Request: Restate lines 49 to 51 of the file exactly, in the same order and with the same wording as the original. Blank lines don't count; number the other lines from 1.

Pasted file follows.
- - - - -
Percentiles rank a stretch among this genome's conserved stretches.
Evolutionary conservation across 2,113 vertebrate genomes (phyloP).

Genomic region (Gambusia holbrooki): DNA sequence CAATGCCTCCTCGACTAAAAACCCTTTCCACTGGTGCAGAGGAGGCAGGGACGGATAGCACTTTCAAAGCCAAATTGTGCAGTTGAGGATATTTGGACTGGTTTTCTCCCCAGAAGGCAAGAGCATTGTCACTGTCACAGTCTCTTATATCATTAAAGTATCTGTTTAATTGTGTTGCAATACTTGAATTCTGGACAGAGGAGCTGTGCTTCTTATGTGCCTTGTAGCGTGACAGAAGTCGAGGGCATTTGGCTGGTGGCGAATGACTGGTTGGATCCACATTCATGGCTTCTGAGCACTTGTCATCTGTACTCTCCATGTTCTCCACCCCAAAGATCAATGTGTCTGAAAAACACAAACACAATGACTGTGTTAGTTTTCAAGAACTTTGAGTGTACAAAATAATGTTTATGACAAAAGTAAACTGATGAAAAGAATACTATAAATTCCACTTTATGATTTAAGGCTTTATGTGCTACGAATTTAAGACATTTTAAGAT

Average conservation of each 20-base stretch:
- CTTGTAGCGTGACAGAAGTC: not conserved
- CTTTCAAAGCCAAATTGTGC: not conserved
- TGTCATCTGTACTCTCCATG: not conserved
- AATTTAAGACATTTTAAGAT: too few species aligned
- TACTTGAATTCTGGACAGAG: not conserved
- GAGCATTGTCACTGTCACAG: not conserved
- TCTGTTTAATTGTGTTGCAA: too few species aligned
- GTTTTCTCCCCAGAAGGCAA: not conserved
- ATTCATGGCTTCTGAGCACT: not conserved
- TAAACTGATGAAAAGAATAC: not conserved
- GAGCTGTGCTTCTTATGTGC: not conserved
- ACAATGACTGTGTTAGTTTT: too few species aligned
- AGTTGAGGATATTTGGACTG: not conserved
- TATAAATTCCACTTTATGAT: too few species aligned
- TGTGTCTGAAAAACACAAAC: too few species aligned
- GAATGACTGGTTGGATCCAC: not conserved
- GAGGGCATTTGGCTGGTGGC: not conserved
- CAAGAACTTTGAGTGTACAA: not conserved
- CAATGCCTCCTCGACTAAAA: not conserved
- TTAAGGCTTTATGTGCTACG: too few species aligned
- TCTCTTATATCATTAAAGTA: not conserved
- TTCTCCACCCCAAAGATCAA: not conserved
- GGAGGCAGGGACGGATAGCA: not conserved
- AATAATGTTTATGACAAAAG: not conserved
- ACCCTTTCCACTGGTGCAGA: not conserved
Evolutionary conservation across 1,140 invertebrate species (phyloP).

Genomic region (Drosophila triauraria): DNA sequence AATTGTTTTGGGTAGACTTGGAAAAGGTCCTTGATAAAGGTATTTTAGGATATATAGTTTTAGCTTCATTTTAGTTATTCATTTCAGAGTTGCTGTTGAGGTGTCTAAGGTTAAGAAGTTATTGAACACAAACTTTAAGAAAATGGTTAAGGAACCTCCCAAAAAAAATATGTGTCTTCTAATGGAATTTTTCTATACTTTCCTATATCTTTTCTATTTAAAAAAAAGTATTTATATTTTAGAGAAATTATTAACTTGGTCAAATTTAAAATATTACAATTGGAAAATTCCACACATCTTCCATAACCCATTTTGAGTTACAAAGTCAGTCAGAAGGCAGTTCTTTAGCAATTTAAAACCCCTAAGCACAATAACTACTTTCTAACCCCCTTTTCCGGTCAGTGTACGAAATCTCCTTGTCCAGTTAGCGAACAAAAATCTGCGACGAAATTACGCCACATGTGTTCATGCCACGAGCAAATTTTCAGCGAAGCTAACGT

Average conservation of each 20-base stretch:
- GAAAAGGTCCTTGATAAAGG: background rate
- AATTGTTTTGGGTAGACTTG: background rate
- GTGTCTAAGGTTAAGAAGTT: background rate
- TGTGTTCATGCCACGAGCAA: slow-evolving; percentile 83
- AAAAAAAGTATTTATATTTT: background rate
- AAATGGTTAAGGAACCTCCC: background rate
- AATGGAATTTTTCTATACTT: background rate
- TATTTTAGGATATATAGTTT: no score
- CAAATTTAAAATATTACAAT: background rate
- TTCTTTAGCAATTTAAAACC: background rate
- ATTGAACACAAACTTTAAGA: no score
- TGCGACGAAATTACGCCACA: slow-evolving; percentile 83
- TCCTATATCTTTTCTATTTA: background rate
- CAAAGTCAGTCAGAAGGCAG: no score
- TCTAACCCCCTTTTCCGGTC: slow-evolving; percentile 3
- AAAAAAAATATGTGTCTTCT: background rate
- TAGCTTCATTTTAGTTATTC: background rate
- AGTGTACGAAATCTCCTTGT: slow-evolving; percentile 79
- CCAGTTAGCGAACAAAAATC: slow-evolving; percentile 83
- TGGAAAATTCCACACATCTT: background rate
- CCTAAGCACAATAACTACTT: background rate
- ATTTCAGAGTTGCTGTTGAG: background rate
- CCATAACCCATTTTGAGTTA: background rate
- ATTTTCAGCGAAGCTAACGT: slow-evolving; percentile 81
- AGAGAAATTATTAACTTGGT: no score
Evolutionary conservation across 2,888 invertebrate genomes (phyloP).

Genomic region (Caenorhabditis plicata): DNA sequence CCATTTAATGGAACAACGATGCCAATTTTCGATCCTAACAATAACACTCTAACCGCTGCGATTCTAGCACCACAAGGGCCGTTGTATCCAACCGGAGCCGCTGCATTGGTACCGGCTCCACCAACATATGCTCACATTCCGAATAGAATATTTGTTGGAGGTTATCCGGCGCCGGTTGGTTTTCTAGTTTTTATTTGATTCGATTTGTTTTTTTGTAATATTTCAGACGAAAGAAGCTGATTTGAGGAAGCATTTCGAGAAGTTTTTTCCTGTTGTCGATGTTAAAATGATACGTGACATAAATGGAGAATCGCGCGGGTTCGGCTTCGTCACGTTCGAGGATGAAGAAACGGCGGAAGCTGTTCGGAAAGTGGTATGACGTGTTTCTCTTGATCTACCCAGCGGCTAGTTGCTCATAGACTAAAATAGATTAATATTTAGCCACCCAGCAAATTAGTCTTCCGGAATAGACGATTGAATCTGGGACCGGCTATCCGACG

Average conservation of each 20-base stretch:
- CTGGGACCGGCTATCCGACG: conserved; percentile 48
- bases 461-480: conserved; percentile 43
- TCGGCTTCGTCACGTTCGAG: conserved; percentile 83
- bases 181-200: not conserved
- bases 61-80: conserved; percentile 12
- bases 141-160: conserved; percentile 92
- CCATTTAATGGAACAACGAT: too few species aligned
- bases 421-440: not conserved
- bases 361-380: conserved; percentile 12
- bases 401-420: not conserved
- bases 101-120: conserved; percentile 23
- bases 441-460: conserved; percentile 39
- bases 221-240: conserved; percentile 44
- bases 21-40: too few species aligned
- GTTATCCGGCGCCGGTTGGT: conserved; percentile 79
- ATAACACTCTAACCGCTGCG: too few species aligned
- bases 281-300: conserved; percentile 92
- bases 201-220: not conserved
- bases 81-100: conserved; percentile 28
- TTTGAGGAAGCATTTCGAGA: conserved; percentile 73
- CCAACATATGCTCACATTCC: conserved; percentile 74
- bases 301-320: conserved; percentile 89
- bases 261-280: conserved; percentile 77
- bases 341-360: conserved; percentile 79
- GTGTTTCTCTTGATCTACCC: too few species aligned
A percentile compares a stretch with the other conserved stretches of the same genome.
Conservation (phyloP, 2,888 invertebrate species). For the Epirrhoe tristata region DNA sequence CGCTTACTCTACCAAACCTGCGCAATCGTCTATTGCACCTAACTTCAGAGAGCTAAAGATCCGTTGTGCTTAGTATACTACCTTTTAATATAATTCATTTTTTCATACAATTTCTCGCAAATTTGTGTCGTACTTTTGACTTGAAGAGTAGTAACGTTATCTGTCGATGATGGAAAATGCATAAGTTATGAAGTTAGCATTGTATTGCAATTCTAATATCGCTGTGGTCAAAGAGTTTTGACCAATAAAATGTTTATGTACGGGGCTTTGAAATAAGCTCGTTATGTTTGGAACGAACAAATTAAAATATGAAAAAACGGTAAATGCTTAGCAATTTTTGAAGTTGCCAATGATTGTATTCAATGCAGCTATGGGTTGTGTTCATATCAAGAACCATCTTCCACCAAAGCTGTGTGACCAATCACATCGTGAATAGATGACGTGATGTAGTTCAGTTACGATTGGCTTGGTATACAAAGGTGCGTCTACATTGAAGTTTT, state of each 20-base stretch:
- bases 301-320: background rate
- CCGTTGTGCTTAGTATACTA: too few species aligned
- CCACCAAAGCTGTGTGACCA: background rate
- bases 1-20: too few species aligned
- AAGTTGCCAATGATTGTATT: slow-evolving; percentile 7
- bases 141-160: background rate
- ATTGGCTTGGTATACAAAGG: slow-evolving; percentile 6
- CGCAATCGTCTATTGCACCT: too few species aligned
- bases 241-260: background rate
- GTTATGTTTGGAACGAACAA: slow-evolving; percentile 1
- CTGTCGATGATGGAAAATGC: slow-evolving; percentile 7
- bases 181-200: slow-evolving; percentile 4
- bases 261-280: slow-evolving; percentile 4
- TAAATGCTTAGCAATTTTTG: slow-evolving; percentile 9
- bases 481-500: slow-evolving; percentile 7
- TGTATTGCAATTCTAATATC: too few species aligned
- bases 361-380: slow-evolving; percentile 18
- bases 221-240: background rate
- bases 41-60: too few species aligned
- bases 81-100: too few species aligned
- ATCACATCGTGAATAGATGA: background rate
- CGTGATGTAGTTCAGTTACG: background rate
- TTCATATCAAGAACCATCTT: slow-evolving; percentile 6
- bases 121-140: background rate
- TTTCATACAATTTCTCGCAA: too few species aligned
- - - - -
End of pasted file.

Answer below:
- TAGCTTCATTTTAGTTATTC: background rate
- AGTGTACGAAATCTCCTTGT: slow-evolving; percentile 79
- CCAGTTAGCGAACAAAAATC: slow-evolving; percentile 83